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Call for Israel-Hamas arms embargo

July 2, 2012

Wednesday, March 4. 2009

Amnesty International called for a suspension on arms sales to Israel and Palestinian groups such as Hamas following the recent Gaza conflict.

The human rights group said it had evidence both Israel and Hamas had used weapons sourced from overseas to carry out attacks on civilians.

It called for the UN Security Council to impose the embargo on all parties.

Both Israel and Hamas have rejected the conclusions of the report, in which Amnesty accuses each of war crimes.

In the report, Israel is accused of illegal use of white phosphorus and other armaments supplied by the US in Gaza, while Hamas is condemned for launching unguided rockets into Israel.

Israeli government spokesman reportedly said that Israel had used white phosphorus but not as an anti-personnel weapon.

The substance, which is used to lay smokescreens, is legal for use on open ground but its use in built-up areas where civilians are found is banned under international conventions.

Mr Regev also accused Amnesty of basing its report on unsound data supplied by Hamas.

Israel launched an air strike on central Gaza on Monday after one of its patrols came under fire near the Kissufim border crossing but there were no immediate reports of casualties on either side.

A single rocket launched from Gaza also hit Israeli territory without causing injuries or damage, Israel’s military said.

The incidents happened despite unilateral truces declared by both Israel and Hamas on 18 January.

The outgoing Israeli Prime Minister, Ehud Olmert, is reportedly suspending his main negotiator at the talks mediated by Egypt on a lasting truce with Hamas in Gaza.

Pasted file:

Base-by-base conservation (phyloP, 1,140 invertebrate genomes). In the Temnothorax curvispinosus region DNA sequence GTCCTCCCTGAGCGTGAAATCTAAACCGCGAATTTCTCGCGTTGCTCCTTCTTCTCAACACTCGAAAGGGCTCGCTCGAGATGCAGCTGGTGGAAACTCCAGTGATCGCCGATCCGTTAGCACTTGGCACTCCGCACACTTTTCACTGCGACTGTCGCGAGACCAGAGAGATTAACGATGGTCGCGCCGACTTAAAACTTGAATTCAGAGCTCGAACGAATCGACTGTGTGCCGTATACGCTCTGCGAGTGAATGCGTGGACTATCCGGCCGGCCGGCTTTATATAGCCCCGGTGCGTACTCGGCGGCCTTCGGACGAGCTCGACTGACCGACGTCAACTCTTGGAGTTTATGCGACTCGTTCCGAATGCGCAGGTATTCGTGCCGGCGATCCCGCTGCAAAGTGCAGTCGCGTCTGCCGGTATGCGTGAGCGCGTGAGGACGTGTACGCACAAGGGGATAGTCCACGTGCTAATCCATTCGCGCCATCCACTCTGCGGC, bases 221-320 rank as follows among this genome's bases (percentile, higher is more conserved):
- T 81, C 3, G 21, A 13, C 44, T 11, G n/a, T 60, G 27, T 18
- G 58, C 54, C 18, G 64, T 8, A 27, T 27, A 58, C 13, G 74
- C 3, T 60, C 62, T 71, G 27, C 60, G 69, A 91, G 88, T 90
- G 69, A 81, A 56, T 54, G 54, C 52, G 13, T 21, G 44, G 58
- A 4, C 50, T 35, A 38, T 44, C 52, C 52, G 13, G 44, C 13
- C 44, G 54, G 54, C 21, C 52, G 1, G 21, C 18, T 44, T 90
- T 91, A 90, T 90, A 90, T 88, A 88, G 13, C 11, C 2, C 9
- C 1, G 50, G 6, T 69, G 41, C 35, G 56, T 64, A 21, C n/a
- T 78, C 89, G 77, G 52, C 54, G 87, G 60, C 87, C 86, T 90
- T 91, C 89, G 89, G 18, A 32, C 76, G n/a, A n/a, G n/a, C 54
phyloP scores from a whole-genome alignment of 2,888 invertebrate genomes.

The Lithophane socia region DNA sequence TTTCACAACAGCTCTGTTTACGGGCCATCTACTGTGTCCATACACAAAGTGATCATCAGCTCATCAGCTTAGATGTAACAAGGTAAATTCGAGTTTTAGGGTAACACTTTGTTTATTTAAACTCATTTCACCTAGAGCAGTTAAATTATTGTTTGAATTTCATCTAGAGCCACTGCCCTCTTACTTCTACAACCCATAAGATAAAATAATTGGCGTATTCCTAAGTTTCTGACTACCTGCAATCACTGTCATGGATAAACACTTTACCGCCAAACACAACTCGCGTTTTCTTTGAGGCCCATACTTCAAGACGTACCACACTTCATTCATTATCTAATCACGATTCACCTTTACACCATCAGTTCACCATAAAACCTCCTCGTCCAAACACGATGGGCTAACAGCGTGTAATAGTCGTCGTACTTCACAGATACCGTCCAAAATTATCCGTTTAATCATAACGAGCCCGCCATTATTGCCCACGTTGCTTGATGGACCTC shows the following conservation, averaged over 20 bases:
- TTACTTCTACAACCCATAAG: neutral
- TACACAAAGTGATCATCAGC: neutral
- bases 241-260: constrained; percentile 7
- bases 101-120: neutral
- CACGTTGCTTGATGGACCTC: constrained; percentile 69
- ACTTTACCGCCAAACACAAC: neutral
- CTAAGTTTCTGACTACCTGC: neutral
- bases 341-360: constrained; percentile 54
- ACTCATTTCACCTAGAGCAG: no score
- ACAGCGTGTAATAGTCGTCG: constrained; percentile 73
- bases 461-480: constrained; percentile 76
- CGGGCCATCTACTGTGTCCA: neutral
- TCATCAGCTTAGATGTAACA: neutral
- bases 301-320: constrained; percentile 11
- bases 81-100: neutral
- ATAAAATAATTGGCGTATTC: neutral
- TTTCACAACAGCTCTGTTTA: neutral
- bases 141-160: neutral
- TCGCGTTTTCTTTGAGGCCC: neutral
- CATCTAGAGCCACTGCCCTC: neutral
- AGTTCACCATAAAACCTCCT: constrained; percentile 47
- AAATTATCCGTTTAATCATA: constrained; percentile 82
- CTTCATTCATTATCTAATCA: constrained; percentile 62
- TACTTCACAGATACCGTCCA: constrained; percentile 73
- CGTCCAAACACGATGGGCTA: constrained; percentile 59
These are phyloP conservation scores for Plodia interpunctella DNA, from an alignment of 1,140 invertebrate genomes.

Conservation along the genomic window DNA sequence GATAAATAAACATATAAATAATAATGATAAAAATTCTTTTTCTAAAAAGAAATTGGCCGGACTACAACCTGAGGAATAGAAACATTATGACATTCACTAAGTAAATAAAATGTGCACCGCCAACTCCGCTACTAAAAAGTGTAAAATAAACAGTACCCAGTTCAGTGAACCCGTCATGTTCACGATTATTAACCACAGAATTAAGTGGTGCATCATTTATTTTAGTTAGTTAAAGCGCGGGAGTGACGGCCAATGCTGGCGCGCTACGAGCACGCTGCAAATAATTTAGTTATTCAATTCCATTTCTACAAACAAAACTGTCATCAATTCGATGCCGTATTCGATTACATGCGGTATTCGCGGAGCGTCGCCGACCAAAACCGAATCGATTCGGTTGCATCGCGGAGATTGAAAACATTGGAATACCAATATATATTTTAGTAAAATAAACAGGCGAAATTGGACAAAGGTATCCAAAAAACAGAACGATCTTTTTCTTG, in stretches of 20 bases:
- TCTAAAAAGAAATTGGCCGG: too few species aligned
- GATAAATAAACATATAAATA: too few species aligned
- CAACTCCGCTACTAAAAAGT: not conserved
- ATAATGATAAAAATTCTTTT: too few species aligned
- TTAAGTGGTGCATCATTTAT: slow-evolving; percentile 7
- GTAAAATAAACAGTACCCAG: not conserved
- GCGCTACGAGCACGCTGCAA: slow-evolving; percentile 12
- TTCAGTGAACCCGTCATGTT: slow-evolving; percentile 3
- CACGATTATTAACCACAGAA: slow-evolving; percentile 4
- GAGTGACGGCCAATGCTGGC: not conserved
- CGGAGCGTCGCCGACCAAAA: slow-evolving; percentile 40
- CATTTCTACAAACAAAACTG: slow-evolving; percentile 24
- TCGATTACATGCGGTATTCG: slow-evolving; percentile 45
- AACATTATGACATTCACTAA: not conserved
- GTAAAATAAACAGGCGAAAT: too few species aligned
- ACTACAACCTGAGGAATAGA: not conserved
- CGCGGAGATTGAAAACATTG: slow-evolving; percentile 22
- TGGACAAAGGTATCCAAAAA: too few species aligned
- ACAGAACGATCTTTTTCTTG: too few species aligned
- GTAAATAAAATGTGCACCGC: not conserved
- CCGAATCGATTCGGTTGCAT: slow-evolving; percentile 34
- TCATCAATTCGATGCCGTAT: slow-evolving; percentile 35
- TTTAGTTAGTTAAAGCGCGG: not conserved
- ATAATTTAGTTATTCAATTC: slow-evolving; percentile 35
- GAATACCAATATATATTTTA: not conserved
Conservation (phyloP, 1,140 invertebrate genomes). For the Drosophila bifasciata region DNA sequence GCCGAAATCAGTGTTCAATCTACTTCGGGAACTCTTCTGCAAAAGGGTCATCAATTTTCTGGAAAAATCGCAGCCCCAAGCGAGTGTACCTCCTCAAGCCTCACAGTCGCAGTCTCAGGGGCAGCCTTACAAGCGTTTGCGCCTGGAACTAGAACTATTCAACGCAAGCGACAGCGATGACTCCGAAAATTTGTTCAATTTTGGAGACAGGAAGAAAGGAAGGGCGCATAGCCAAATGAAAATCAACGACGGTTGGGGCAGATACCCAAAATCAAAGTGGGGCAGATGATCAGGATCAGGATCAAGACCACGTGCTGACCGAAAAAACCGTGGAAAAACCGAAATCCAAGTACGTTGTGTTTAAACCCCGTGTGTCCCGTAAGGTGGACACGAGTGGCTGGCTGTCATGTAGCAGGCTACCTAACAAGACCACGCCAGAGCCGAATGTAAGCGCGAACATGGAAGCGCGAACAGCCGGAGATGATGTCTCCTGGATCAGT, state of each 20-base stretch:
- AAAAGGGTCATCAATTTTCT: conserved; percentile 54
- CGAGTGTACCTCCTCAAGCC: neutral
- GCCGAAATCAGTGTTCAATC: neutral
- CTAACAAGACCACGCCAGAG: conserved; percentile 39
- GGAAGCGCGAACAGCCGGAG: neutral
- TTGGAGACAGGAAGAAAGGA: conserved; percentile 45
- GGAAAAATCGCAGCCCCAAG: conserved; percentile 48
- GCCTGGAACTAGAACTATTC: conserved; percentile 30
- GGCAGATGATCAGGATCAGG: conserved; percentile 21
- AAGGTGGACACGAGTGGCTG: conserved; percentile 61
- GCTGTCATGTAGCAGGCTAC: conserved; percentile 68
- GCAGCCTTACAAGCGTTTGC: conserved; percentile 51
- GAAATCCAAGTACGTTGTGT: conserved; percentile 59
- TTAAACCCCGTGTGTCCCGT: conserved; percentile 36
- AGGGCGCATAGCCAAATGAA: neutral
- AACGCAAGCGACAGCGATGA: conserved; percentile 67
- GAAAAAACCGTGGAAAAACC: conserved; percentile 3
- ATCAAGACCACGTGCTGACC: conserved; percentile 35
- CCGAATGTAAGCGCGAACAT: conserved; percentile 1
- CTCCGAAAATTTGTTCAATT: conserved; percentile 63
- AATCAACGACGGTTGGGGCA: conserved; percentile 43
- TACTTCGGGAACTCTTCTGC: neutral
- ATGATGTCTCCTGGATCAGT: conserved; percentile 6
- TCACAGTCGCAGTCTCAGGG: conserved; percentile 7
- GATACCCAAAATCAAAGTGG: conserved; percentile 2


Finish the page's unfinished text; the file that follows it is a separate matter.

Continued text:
Amos Gilad criticised Mr Olmert last week for what he called an inconsistent approach to the talks, which he described as insulting to the Egyptians.

Donatella Rovera, the head of an Amnesty fact-finding mission to southern Israel and Gaza, said: “Israeli forces used white phosphorus and other weapons supplied by the USA to carry out serious violations of international humanitarian law, including war crimes.

“Their attacks resulted in the death of hundreds of children and other civilians and massive destruction of homes and infrastructure.

“At the same time, Hamas and other Palestinian armed groups fired hundreds of rockets that had been smuggled in or made of components from abroad at civilian areas in Israel.

“Though far less lethal than the weaponry used by Israel, such rocket firing also constitutes a war crime and caused several civilian deaths.”

The charity’s report said it had found fragments and components of artillery, tank shells, fins from mortar rounds and aircraft-launched missiles and bombs in school playgrounds, hospitals and homes in Gaza.

Israel’s weaponry predominantly came from the US, the report said.

In southern Israel, meanwhile, the remains of rockets fired indiscriminately at civilian areas by Hamas and other armed Palestinian groups were also recovered, the report said.

Mr Regev reportedly defended Israeli military tactics.

“We tried to be as surgical as humanly possible in a difficult combat situation,” he said.

Hamas spokesman Fawzi Barhoum called the report “unfair”, telling Reuters there was no comparison between the Israeli forces’ weaponry and Palestinian “people who defend themselves with some rifles and other primitive means”.

He denied that Hamas had acquired weapons from other countries.

Around 1,300 Gazans and 13 Israelis died in 22 days of fighting last month.

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